within and between them. While acknowledging the many attractions of the
earliest visions of the Internet, the authors describe the new order,
and speaking to both its surprising virtues and unavoidable vices. Far
from destroying the Internet, the experience of the last decade has lead
to a quiet rediscovery of some of the oldest functions and
justifications for territorial government. While territorial governments
have unavoidable problems, it has proven hard to replace what legitimacy
governments have, and harder yet to replace the system of rule of law
that controls the unchecked evils ofanarchy. While the Net will change
some of the ways that territorial states govern, it will not diminish
the oldest and most fundamental roles of government and challenges of

Well written and filled with fascinating examples, including colorful
portraits of many key players in Internet history, this is a work that
is bound to stir heated debate in the cyberspace community."

EPIC Publications:

"Information Privacy Law: Cases and Materials, Second Edition" Daniel J.
Solove, Marc Rotenberg, and Paul Schwartz. (Aspen 2005). Price: $98.

This clear, comprehensive introduction to the field of information
privacy law allows instructors to enliven their teaching of fundamental
concepts by addressing both enduring and emerging controversies. The
Second Edition addresses numerous rapidly developing areas of privacy
law, including: identity theft, government data mining,and electronic
surveillance law, the Foreign Intelligence Surveillance Act,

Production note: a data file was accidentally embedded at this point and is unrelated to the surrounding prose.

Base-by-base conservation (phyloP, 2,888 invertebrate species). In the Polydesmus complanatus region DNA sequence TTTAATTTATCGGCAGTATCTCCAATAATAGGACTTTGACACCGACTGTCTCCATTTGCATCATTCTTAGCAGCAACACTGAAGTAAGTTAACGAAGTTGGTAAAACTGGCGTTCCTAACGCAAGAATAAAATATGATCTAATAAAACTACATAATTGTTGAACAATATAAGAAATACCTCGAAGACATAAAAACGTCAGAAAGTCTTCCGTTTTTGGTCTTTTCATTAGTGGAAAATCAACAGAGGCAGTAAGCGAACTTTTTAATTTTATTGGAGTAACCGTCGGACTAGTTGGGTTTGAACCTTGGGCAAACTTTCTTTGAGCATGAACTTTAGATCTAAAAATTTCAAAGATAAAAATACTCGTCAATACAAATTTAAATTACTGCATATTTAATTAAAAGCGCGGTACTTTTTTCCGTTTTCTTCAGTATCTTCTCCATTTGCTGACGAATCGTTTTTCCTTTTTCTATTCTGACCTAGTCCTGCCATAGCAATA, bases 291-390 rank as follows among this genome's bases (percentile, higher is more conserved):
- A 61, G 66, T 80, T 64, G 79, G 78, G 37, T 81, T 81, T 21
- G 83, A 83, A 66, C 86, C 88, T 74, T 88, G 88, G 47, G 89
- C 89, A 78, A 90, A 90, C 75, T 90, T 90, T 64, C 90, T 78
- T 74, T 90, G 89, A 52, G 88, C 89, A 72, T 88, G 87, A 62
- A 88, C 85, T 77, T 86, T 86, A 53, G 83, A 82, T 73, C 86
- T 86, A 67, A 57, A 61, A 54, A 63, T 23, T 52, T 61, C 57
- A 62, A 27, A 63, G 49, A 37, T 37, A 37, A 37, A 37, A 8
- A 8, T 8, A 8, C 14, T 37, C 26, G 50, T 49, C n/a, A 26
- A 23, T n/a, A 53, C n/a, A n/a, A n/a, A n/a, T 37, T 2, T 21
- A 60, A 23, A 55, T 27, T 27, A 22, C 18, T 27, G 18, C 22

intelligence sharing, RFID tags, GPS, sypware, web bugs, and more.
Information Privacy Law, Second Edition, builds a cohesive foundation
for an exciting course in this rapidly evolving area of law.


"Privacy & Human Rights 2004: An International Survey of Privacy Laws
and Developments" (EPIC 2004). Price: $50.

This annual report by EPIC and Privacy International provides an
overview of key privacy topics and reviews the state of privacy in over
60 countries around the world. The report outlines legal protections,
new challenges, and important issues and events relating to privacy.
Privacy & Human Rights 2004 is the most comprehensive report on privacy
and data protection ever published.


"FOIA 2004: Litigation Under the Federal Open Government Laws," Harry
Hammitt, David Sobel and Tiffany Stedman, editors (EPIC 2004). Price:

This is the standard reference work covering all aspects of the Freedom
of Information Act, the Privacy Act, the Government in the Sunshine Act,
and the Federal Advisory Committee Act.  The 22nd edition fully updates
the manual that lawyers, journalists and researchers have relied on for
more than 25 years.  For those who litigate open government cases (or
need to learn how to litigate them), this is an essential reference


"The Public Voice WSIS Sourcebook: Perspectives on the World Summit on
the Information Society" (EPIC 2004). Price: $40.

This resource promotes a dialogue on the issues, the outcomes, and the
process of the World Summit on the Information Society (WSIS).  This
reference guide provides the official UN documents, regional and
issue-oriented perspectives, and recommendations and proposals for
future action, as well as a useful list of resources and contacts for
individuals and organizations that wish to become more involved in the
WSIS process.


"The Privacy Law Sourcebook 2004: United States Law, International Law,
and Recent Developments," Marc Rotenberg, editor (EPIC 2005). Price:

The Privacy Law Sourcebook, which has been called the "Physician's Desk
Reference" of the privacy world, is the leading resource for students,
attorneys, researchers, and journalists interested in pursuing privacy